Location of the Naiman khanate at the start of the Mongol Empire.
Regions with significant populations
Naiman subdialect of Mongolic languages, Turkic[1][2][3]
Tibetan Buddhism, Shamanism
Related ethnic groups
Turko-Mongol tribe[4] or were a Turkic tribe[5][6][7][8] later Mongolized Turks[9][10]

The Naiman (Khalkha-Mongolian: Найман/Naiman, "eight") is the name of a tribe originating in Mongolia.


In the Secret History of the Mongols their subtribe the "Güchügüd" are mentioned. According to Russian Turkologist Nikolai Aristov's view, the Naiman Khanate's western border reached the Irtysh River and its eastern border reached the Mongolian Tamir River. The Altai Mountains and southern Altai Republic were part of the Naiman Khanate.[11] They had diplomatic relations with the Kara-Khitans, and were subservient to them until 1177 (the name Naimans is what the Mongols used to refer to them). Some scholars classified them as a Turkic people from Sekiz Oghuz (means "Eight Oghuz" in Turkic).[12][13][14][15][16][17] Like the Khitans and the Uyghurs, many of them were Nestorian Christians or Buddhists. When the last tayang Khan (a type of Khan) was killed after a battle with Genghis Khan in 1203, his son Kuchlug with his remaining Naiman troops fled to the Kara-Khitan Khanate. Kuchlug was well received there and the Khitan Khan gave him his daughter in marriage. Kuchlug soon began plotting against his new father-in-law, and after he usurped the throne, he began to persecute Muslims in the Hami Oases. But his action was opposed by local people and he was later defeated by the Mongols under Jebe.

Although the Naiman Khanlig was crushed by the Mongols, they were seen in every part of the Mongol Empire. Ogedei's great khatun ("queen") Töregene might have been from this tribe. Hulegu had a Naiman general, Ketbuqa, who died in the battle of Ain Jalut in 1260.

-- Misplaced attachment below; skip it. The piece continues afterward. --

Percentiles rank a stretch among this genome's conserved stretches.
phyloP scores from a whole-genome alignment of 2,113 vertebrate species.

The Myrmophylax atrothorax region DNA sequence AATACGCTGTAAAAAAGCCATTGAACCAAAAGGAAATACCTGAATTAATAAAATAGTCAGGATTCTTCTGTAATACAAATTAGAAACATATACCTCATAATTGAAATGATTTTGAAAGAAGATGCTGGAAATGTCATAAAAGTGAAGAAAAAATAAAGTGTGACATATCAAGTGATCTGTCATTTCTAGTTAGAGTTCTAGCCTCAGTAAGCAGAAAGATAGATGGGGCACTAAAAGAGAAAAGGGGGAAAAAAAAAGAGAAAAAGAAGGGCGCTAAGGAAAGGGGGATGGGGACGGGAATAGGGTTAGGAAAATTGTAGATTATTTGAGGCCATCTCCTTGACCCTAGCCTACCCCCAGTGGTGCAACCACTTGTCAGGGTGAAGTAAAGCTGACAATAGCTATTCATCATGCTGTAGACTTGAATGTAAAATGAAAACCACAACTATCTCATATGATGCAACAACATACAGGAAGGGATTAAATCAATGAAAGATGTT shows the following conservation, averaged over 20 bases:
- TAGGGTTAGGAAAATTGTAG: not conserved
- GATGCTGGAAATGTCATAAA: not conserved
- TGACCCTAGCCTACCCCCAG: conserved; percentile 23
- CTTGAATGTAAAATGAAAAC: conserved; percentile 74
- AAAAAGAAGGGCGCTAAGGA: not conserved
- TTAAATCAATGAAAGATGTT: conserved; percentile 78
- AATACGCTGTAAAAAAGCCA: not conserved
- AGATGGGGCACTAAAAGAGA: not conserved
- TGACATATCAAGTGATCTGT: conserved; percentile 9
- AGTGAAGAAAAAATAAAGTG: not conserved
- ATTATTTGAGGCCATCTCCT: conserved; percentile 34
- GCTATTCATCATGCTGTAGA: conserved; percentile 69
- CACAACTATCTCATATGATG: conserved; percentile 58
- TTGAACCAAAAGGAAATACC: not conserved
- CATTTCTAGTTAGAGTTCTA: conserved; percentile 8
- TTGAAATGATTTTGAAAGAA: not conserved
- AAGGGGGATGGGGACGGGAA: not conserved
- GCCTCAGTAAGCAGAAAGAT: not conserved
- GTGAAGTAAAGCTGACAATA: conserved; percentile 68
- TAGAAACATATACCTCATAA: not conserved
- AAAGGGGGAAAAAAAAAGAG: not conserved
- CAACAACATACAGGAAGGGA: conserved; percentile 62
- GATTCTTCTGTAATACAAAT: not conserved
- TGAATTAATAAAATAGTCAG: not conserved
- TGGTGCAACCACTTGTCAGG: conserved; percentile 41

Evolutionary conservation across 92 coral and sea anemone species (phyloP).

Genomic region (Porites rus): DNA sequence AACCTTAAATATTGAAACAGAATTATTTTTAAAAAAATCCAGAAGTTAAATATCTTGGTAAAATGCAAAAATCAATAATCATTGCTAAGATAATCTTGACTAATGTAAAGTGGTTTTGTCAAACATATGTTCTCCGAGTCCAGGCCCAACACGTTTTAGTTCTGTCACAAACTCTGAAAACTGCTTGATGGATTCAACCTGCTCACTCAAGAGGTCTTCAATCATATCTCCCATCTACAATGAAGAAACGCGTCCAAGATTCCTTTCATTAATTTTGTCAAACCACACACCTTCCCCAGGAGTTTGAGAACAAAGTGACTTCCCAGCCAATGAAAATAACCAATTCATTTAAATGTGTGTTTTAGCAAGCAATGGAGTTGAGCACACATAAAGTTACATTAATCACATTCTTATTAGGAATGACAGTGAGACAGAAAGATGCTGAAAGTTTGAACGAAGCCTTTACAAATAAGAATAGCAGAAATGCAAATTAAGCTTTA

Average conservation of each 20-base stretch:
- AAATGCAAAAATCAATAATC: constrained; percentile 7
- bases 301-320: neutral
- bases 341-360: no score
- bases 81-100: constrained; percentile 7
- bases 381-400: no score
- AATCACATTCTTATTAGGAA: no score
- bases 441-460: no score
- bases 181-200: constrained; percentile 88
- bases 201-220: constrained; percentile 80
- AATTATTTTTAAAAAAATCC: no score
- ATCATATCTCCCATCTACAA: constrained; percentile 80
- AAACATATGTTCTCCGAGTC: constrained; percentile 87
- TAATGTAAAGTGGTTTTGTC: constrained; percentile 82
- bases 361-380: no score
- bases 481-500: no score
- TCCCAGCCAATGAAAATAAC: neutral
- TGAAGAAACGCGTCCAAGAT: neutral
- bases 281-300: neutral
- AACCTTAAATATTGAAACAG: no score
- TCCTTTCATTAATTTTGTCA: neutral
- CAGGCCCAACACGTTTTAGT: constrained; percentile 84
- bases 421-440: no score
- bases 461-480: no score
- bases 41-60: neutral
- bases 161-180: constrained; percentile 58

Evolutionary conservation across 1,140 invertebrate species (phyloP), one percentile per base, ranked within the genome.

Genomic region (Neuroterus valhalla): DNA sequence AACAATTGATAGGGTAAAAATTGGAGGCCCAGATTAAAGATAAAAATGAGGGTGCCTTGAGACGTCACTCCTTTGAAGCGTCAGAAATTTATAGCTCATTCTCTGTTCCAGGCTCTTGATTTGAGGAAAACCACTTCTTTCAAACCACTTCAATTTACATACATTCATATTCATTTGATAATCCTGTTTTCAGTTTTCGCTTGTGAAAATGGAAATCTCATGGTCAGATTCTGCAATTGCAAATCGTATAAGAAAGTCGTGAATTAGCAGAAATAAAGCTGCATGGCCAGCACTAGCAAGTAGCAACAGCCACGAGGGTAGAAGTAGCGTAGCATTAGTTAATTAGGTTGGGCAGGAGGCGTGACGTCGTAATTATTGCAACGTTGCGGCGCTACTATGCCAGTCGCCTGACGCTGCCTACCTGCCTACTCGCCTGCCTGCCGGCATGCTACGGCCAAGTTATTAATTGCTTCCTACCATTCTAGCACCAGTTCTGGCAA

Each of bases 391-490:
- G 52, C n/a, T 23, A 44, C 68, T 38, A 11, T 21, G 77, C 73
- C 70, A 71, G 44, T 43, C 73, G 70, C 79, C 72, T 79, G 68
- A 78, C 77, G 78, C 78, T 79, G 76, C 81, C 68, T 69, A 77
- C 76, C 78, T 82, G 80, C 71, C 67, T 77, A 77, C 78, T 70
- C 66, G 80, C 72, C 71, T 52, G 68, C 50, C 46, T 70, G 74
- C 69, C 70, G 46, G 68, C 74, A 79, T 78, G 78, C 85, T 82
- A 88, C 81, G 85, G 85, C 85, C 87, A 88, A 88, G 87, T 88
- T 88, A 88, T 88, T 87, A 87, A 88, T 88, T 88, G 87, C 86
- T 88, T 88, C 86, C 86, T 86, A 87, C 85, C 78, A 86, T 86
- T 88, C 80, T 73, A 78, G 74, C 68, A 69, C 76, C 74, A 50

Modern Naimans

The modern Naiman tribe is a Mongol[18] ethnic group in Naiman Banner, Inner Mongolia of China. The clan Naiman changed the clan name and mixed with other tribes in Mongolia.

Naiman Hazaras

There is a small population of Naimans in Afghanistan. They belong to the Hazara tribe and reside in the Sheikh Ali valley. They are Shia Muslims.

Among Turkic peoples

Altay Naimans in 1990

Modern Kazakh historians claim that more than 2 millions of the Kazakh population are Naimans (see Modern Kazakh tribes or Middle Juz). They originate from eastern Kazakhstan. Some Naimans dissimilated with the Kyrgyz and Uzbek ethnicities and are still found among them.Now, the Naimans are one of the big tribes of modern Kazakh peoples, they belong to Middle Juz of Kazakhs, live mainly in the eastern, central and southern parts of Kazakhstan, with a population of approximately 2 million among Kazakhs in Kazakhstan.

Map from a 1903 Polish encyclopedia showing the Naiman people living north of Lake Balkhash in eastern Kazakhstan

They also exist with considerable population among the Kazakhs in China, Uzbekistan and Russia, the Naiman tribe populations in the Kazakhs in China is one million or more, mostly living in the western part of Xinjiang Uighur Autonomous Region of China, in the Ili Kazakh Autonomous Prefecture. Naimans are also one of the major tribe among Kazakhs in the Uzbekistan, they also exist among Kazakhs in Kyrgyzstan and Russia.And, one of the interesting fact that in the Naiman Shejire (the history of Kazakh tribes) of Kazakhs, it is said that there is a sub-tribe of Naiman tribe of Kazakhs which called Khitan (Kitay or Qitay, Қытай in Kazakh language), this Khitan (Kitay) tribe of Naiman has considerable population among Naimans of Kazakhs, it is approximately estimated that 40% of Naimans of Kazakhs are from this Khitan sub-tribe of Naimans, many Naimans of Kazakh often and commonly trace back their clan roots to this Khitan sub-tribe of Naimans, The Khitan sub-tibe of Naimans branched as Karakerey, Matay, Sadyr and Dortuyl; some Kazakh historians considered this Khitan tribe of Naimans as the Kara Khitan people whose assimilated into Naimans after controlling of Kara Khitan Khanate by Kuchlug and later on during the conquest of Genghis Khan, it can be found many Shejires about Naimans in Kazakh litterateurs and poets. See Naimans introduction in Kazakh language, "Kazakh shezhire".The most recently Y-DNA tests which investigated by KZ DNA Project in Kazakhstan shows that the Y-DNA haplogroup of Naiman tribe of Kazakhs mostly carries O3 and some C, G, N haplogroups see KZ DNA Project.